Data democracy or deliberative democracy?

Democracy and the Water Framework Directive

Governance increasingly takes place beyond the state. Today, decision-making processes can involve the market, civil society, and private citizens on the one hand and supranational institutions such as the EU on the other. In this light, we need to rethink democracy. Conventional democratic principles such as one man-one vote no longer correspond well with the complex reality in which decisions are made. As a result, new forms of democracy increasingly show up and are drawn upon in order to provide policies with legitimacy or make them accountable. For instance, public  participation is increasingly recognized as an important step in the process of policy formulation.  Furthermore, policy is increasingly made accountable through reporting requirements that ensure access to information and by means of performance targets. Although they are gaining use and recognition, these new forms of democracy are not fully established. The democratic value of public participation is not always recognized and sometimes outright questioned. Equally, reporting does not necessarily bring more transparency nor do performance targets in themselves lead to higher accountability.  A lot depends on how these new forms of democracy are valued, how their meanings are constructed during the policy process, and how they are performed in practice.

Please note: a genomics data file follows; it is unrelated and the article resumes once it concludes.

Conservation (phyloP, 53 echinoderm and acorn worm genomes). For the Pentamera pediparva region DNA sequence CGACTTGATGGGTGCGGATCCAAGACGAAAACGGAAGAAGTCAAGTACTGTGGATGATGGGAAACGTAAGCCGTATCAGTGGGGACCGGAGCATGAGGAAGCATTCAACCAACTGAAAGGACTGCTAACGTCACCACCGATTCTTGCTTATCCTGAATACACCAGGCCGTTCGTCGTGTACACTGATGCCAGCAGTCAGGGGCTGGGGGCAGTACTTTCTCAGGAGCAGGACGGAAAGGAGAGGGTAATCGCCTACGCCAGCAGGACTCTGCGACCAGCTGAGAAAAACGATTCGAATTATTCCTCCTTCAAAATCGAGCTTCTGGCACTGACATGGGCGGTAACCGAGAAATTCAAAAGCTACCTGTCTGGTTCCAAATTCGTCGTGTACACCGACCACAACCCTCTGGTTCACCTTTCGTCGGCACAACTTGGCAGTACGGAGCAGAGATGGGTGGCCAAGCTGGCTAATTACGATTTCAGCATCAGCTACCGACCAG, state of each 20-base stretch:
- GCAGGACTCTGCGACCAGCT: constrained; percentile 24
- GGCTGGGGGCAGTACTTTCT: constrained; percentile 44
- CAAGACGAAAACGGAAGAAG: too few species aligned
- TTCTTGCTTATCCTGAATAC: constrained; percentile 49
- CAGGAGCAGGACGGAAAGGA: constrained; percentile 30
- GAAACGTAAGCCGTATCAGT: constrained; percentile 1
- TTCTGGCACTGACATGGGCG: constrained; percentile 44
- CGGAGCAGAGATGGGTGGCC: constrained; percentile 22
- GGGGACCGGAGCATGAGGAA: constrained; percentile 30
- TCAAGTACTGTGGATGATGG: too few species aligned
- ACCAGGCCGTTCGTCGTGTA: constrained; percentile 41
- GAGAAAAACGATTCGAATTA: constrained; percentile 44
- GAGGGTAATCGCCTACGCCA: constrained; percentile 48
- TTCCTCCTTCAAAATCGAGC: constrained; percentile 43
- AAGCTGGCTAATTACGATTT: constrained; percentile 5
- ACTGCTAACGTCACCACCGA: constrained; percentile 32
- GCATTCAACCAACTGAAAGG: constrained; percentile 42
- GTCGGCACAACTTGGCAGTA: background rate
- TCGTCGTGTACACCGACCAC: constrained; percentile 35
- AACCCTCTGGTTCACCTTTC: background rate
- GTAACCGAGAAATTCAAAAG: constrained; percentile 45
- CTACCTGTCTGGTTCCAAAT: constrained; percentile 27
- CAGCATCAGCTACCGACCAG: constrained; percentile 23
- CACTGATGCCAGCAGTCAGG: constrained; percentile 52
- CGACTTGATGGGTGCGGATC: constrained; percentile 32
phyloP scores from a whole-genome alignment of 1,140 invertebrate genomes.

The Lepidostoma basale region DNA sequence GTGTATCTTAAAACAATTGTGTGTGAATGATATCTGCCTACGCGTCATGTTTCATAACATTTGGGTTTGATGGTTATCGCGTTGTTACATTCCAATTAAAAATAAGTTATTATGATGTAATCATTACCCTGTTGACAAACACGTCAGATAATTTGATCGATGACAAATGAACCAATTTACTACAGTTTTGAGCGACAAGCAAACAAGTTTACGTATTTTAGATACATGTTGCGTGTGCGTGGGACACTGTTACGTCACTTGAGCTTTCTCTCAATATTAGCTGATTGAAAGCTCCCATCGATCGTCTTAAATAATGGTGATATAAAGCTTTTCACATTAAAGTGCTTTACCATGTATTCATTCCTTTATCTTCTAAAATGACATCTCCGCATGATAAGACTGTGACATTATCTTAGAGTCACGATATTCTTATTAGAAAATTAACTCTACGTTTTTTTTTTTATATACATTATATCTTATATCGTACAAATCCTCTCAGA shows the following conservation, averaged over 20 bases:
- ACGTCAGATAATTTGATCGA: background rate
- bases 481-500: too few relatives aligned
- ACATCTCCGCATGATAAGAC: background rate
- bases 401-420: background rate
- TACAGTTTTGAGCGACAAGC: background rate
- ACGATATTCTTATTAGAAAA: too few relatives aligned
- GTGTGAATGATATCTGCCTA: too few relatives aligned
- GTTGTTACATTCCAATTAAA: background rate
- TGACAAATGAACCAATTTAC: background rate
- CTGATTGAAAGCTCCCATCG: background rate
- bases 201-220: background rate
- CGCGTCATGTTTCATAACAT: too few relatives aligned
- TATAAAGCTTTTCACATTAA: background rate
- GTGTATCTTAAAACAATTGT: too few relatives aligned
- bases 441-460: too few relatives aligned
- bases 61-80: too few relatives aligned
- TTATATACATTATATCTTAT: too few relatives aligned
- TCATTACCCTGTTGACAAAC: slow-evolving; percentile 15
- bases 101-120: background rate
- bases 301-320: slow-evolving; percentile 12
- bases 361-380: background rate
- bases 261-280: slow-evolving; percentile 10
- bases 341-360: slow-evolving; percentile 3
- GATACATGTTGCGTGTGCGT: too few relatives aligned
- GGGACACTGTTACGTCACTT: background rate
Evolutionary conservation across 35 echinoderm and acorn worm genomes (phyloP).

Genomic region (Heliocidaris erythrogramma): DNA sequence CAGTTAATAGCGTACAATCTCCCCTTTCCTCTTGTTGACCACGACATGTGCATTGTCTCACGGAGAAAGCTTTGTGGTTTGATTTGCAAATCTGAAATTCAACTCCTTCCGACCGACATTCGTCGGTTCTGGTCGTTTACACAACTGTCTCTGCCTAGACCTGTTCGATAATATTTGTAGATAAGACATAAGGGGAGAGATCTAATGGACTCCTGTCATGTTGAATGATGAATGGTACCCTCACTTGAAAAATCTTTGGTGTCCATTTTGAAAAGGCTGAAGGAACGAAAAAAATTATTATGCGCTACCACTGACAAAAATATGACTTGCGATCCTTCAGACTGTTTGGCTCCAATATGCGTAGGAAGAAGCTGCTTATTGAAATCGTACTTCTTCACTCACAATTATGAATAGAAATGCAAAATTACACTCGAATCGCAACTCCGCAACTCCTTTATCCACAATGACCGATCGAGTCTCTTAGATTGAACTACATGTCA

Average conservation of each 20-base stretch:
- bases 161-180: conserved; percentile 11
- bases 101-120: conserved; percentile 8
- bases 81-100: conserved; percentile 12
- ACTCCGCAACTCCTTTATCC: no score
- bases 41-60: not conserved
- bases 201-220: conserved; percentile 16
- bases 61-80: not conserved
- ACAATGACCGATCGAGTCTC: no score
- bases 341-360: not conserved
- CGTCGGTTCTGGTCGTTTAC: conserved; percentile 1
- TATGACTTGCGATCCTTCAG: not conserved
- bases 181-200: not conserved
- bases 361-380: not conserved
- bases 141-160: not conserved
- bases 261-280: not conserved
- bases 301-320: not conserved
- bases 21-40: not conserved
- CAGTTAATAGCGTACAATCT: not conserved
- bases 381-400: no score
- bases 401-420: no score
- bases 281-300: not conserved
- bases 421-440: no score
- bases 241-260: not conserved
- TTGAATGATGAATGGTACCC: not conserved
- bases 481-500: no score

Within the framework of the NWO-project called ‘ Contested Democracy’ , the research project  engages with these questions by studying how the EU Water Framework Directive  took shape in the Netherlands. This directive is an excellent example of a new mode of EU governance and specifically integrates the abovementioned new forms of democracy.  The project results show how different democratic norms and ideals combine into a dream of democratic governance. In addition, the project shows how elements of governance such a participation or ecological quality goals never operate in an isolated fashion, but are always part of larger processes of governance, in which established roles and norms are not easily changed by institutional innovations. The project also shows how democratic  legitimacy is constructed in processes of governance, and how the movement  towards more  deliberative processes can be hindered by political dynamics. It furthermore shows that formalized  public participation is only one of many ways in which to take part in decision-making, and therefore only one of many bases in which to root democracy. Other results discuss how economic analyses, reporting requirements, and ecologic goals all play their part in the decision-making process.  What those parts consist off and what they look like is subject to continuous change and adaptation during the governance process and only becomes apparent in practice. As such, the roles of new elements of governance are not certain or fixed.  They sometimes contribute to democracy, but just as easily can be lost in politics and tokenism.  As such, they are contested forms of democracy; contested to the extent in which they contribute to democracy, but also to the extent in how they function and what they mean.